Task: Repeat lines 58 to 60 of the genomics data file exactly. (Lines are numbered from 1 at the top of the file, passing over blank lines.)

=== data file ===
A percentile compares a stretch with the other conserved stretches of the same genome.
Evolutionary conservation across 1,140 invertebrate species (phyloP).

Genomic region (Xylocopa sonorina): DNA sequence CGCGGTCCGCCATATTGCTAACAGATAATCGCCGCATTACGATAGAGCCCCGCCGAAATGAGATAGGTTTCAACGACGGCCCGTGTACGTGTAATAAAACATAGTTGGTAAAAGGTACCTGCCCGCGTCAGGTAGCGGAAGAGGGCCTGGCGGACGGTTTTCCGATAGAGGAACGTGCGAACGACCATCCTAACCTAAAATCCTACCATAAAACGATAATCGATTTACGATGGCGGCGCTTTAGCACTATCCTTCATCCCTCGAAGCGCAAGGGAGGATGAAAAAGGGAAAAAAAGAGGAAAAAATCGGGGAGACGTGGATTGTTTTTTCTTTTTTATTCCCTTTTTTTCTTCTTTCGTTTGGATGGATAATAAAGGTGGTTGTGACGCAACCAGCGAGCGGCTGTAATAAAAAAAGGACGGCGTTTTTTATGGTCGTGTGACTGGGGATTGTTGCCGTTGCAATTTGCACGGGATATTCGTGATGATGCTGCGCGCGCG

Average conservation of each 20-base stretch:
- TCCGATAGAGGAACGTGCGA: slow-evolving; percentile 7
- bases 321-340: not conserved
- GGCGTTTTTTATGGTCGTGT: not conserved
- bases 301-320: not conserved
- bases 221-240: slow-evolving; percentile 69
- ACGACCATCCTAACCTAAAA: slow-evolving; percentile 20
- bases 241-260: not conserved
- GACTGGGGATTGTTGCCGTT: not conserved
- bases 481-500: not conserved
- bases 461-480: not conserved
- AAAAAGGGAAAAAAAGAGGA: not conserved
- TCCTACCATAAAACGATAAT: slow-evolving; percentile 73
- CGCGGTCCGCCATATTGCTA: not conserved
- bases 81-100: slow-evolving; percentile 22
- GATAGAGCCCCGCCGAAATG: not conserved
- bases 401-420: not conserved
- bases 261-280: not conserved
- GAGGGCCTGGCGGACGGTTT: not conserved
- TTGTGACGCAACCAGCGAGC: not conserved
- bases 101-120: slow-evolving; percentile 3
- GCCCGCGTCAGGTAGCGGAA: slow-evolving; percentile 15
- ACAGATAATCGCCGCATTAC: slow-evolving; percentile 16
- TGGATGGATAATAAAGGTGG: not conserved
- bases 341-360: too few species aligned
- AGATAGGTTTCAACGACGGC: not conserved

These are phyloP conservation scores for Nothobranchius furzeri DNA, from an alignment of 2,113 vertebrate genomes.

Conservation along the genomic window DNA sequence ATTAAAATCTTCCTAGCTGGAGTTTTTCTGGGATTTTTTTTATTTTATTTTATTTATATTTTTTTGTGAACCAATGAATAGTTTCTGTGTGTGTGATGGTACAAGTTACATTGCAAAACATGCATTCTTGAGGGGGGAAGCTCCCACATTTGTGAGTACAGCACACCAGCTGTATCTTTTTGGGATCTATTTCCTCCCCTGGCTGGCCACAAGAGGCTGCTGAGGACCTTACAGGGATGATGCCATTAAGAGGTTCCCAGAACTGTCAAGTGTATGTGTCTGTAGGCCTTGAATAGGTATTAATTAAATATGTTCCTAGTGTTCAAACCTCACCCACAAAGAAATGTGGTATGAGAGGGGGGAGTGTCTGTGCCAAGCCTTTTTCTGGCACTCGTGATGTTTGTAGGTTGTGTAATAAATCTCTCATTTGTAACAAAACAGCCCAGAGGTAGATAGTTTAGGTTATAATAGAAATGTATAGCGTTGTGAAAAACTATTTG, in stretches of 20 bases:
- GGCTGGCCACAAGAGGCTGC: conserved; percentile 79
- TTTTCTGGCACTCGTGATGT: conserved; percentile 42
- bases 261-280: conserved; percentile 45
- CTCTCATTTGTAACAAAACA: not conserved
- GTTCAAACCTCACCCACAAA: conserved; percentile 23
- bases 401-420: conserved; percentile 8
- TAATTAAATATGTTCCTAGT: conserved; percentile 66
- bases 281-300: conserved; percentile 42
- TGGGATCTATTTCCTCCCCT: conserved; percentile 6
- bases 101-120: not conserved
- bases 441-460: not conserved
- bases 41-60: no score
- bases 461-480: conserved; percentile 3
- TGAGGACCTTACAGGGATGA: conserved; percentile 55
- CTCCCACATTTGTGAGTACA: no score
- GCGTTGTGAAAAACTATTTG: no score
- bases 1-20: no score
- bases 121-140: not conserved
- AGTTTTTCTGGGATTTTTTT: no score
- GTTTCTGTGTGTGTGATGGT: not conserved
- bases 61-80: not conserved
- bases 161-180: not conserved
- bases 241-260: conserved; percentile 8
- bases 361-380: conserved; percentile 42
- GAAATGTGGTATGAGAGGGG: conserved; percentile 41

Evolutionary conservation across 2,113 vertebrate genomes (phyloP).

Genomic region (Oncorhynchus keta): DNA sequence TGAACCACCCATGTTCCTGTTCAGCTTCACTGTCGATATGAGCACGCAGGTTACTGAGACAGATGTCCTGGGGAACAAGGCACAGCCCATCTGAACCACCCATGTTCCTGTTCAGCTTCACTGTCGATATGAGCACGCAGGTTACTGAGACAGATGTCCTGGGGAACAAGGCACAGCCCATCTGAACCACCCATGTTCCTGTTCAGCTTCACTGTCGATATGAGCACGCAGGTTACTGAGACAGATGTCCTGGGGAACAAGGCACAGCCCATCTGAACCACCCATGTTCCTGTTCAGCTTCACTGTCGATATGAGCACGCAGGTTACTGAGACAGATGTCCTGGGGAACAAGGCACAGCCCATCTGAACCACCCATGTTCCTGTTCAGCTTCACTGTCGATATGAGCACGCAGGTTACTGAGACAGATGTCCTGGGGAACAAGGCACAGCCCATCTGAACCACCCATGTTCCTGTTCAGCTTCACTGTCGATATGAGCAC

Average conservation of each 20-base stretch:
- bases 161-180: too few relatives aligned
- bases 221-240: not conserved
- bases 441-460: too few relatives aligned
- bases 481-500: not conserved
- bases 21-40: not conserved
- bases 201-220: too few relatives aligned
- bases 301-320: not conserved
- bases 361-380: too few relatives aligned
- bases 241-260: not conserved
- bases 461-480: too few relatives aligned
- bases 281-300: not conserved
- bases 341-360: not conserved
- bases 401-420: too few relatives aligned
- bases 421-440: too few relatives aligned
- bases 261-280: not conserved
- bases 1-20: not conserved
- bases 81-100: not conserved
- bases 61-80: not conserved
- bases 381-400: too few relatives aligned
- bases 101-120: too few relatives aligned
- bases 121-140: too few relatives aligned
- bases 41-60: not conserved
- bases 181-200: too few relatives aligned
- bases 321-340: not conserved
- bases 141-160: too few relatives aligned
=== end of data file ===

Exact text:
Genomic region (Oncorhynchus keta): DNA sequence TGAACCACCCATGTTCCTGTTCAGCTTCACTGTCGATATGAGCACGCAGGTTACTGAGACAGATGTCCTGGGGAACAAGGCACAGCCCATCTGAACCACCCATGTTCCTGTTCAGCTTCACTGTCGATATGAGCACGCAGGTTACTGAGACAGATGTCCTGGGGAACAAGGCACAGCCCATCTGAACCACCCATGTTCCTGTTCAGCTTCACTGTCGATATGAGCACGCAGGTTACTGAGACAGATGTCCTGGGGAACAAGGCACAGCCCATCTGAACCACCCATGTTCCTGTTCAGCTTCACTGTCGATATGAGCACGCAGGTTACTGAGACAGATGTCCTGGGGAACAAGGCACAGCCCATCTGAACCACCCATGTTCCTGTTCAGCTTCACTGTCGATATGAGCACGCAGGTTACTGAGACAGATGTCCTGGGGAACAAGGCACAGCCCATCTGAACCACCCATGTTCCTGTTCAGCTTCACTGTCGATATGAGCAC

Average conservation of each 20-base stretch:
- bases 161-180: too few relatives aligned